Todd Moe spoke with Maria Hull during last summer's annual Civil War Reenactment Weekend. She's a technology teacher in the Hudson Valley, who is also a Civil War re-enactor. Women's fashions from that era were all about making the waist appear small. Hull says hoop skirts, petticoats and full sleeves helped. She studied theater arts in college, makes her own Civil War era dresses and is an expert on women's fashions from the 1860s.
Cook also educated listeners - and producers...
Maria Hull wore a colorful, fancy dress that is based on the dresses that women would have worn during the Civil War. “The pattern is from an actual garment of the time. I had modified it, as they would have been, modified to my own tastes,” said Hull. “The material itself is a re-print of a material that was available; this was an actual print that they could have bought back then.”
The dress was made of cotton, so it is traditional summertime wear. Hull said that the top of the dress was completely lined, which is typical of the period. She said, “And of course I’m wearing multiple layers. I have a chemise, then a corset, then a hoopskirt, a petticoat over the top of that, and then the outer garment that you see.”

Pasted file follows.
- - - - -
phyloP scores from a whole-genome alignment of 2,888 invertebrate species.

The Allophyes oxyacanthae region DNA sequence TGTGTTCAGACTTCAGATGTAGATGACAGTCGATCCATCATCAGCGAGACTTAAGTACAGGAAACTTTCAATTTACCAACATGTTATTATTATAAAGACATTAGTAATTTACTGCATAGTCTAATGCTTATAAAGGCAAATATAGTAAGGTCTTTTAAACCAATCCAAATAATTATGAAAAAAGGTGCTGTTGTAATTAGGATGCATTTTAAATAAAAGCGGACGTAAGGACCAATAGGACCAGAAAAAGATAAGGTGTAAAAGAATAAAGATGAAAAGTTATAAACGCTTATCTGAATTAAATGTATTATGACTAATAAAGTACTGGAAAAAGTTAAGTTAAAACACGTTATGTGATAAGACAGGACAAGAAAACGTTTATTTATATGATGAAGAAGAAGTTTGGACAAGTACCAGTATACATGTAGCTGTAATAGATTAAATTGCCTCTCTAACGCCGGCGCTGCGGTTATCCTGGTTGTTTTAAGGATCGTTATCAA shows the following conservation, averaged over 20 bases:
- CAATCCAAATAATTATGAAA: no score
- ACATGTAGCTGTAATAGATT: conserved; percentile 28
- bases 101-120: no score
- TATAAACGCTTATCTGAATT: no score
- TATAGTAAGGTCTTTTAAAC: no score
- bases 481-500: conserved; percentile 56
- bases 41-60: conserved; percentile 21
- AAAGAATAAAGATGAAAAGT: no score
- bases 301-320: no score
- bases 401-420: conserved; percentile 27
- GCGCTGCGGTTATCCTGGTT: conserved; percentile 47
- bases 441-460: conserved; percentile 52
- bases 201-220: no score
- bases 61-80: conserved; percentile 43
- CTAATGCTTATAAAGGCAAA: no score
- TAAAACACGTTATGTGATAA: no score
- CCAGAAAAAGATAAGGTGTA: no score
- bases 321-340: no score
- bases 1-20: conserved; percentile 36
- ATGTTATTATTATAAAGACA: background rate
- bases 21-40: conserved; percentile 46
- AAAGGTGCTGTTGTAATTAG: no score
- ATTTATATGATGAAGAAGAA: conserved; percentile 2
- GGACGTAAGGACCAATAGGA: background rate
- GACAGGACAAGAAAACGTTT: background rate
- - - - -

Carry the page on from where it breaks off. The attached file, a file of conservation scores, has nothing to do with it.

Hull says that she could have added even more layers to the outfit, and women at the time could have worn as many as six layers of clothing at a time. She said, “This was considered good. You have to remember, before this period, in the 1840s , early 1850s, before the steel hoop was invented or actually came into production, they wore multiple petticoats underneath to get that bell shape that we can get with the hoop. So a woman might have worn up to 40 pounds of clothing, according to what the season was.”